To improve the catalytic activity of designed enzymes, researchers have used directed evolution. This process has yielded artificial enzymes displaying catalytic efficiencies approaching those of their natural counterparts and provided valuable information about the structural determinants of efficient catalysis4,13,14,15. During evolution, active-site residues, including designed catalytic amino acids, were often mutated, leading to enhanced catalysis via the introduction of new catalytic groups, optimization of catalytic contacts and ligand-binding modes, and enhanced transition-state complementarity of the binding pocket13,14,15. Directed evolution has also yielded beneficial mutations at positions remote from the active site. Distal mutations have been shown to enhance catalysis by shifting the populations of conformational sub-states that enzymes sample on their energy landscape towards those that are more catalytically active16,17,18. Therefore, a better understanding of enzyme conformational ensembles, including the effect of mutations on the population of sub-states, could provide valuable insights to aid in the development of robust computational enzyme design methodologies.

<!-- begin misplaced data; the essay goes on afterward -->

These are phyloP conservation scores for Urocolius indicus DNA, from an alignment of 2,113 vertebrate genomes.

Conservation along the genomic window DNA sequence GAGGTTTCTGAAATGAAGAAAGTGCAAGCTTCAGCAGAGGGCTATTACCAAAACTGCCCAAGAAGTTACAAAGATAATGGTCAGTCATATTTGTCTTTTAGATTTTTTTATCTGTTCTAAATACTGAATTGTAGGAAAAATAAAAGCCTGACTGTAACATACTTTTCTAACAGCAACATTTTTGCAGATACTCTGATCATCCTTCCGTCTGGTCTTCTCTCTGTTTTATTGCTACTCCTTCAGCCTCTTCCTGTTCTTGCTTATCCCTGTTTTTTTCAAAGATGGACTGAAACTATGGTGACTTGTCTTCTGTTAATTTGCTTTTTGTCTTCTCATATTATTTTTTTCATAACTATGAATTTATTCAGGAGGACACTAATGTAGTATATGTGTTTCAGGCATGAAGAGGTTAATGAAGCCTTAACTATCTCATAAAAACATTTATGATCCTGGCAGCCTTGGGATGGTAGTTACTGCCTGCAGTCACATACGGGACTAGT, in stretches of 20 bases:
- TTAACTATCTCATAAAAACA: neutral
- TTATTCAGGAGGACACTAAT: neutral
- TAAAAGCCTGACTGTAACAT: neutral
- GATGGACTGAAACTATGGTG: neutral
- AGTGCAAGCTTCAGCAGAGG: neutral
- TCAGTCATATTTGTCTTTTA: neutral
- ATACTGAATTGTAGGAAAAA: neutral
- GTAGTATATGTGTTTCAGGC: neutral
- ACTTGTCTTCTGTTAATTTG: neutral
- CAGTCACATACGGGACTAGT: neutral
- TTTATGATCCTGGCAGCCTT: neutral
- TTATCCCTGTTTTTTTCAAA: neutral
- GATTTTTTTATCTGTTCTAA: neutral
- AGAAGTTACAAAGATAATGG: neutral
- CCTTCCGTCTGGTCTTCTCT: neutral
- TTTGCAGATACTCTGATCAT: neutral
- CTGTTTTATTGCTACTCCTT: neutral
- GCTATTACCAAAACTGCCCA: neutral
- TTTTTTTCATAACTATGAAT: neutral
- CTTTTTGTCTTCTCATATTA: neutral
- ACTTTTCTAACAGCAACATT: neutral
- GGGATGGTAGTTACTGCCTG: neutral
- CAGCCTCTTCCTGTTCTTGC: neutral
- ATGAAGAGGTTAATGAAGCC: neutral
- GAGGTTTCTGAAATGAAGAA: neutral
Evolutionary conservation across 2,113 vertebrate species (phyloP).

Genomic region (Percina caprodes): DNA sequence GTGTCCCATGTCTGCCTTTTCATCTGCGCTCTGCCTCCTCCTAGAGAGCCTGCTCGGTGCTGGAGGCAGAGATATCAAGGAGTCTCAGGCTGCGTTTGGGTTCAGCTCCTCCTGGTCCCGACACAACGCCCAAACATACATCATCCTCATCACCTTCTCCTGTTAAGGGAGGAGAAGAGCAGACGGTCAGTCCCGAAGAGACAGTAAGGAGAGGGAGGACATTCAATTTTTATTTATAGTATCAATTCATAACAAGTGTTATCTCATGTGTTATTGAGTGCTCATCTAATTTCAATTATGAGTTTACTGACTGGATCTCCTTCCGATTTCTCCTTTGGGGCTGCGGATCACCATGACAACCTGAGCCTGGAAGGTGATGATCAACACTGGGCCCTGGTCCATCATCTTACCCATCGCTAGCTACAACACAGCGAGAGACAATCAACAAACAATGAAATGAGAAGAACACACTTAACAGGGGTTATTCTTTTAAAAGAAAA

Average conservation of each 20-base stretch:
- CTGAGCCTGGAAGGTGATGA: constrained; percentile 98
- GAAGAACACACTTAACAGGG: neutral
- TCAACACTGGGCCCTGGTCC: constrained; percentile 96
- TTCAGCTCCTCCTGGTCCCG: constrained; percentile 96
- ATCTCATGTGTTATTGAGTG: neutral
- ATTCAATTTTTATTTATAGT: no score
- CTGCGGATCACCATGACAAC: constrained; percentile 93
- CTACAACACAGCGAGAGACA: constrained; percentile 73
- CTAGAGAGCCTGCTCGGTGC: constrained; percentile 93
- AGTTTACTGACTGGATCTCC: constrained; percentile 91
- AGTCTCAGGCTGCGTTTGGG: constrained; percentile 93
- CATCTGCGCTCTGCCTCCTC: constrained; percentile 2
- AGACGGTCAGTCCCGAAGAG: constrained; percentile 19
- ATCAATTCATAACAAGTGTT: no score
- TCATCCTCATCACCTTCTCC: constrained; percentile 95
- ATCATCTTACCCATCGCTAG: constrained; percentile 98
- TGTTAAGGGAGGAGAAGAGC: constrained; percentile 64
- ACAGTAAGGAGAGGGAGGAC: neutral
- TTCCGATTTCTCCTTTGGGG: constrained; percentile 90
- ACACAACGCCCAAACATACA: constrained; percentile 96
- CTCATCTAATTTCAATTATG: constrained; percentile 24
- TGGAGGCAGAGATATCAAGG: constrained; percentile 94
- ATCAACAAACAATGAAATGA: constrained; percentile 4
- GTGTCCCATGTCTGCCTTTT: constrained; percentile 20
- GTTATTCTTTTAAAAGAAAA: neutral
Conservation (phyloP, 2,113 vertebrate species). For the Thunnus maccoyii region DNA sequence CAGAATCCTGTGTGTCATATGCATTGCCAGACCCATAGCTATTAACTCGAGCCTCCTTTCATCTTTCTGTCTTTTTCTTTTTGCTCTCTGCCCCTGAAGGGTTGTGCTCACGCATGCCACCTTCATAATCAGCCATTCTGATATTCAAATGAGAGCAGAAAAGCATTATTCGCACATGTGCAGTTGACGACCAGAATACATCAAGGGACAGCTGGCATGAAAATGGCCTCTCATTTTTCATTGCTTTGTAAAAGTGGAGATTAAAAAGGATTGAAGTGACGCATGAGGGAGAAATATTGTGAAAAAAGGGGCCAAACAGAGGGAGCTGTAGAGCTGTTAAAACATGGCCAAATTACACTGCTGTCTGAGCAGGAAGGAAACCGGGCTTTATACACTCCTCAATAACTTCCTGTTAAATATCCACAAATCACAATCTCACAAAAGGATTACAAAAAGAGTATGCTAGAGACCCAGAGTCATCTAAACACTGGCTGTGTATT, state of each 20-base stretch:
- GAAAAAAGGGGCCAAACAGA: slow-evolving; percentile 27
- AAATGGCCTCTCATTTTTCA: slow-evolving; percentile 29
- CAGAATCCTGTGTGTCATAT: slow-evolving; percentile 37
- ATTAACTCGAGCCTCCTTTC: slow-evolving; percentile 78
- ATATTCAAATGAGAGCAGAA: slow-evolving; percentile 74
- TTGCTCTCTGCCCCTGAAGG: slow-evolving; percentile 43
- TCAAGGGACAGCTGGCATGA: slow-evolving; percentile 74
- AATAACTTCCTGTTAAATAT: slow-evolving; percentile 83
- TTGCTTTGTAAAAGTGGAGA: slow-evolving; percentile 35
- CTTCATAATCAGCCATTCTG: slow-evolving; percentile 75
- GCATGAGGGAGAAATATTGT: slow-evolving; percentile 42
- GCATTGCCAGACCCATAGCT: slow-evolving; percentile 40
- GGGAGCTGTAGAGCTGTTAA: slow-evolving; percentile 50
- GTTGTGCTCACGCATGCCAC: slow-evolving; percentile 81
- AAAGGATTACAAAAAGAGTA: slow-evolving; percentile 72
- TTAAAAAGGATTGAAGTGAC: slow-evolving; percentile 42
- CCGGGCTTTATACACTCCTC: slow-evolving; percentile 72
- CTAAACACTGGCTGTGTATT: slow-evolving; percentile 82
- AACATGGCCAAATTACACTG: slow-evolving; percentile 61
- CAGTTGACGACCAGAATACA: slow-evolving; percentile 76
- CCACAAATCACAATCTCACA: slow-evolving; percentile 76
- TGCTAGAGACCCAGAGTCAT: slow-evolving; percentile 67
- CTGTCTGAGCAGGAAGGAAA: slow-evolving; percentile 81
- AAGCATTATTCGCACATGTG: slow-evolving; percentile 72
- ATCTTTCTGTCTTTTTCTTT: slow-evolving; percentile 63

Here, we study changes in the conformational ensemble along the evolutionary trajectory of the de novo Kemp eliminase HG3 (kcat/KM 146 M−1 s−1) using room-temperature X-ray crystallography. We observe that during evolution, catalytic residues were increasingly rigidified through improved packing, the active site became better pre-organized to favor productive binding of the substrate, and the active-site entrance was widened to facilitate substrate entry and product release. Based on these observations, we generate a variant that contains all mutations necessary to establish these structural features, which are found at positions within or close to the active site. This variant, HG4, is >700-fold more active than HG3, with a catalytic efficiency on par with that of the average natural enzyme (kcat/KM 103,000 M−1 s−1). Crystallographic analysis of HG4 reveals that mutations proximal to the active site are sufficient to alter the conformational ensemble for the enrichment of catalytically competent sub-states. Lastly, we demonstrate that HG4 can be successfully designed using a crystallographically derived ensemble of backbone templates approximating conformational flexibility, but not with the single template used to design HG3, offering insights for improving enzyme design methodologies.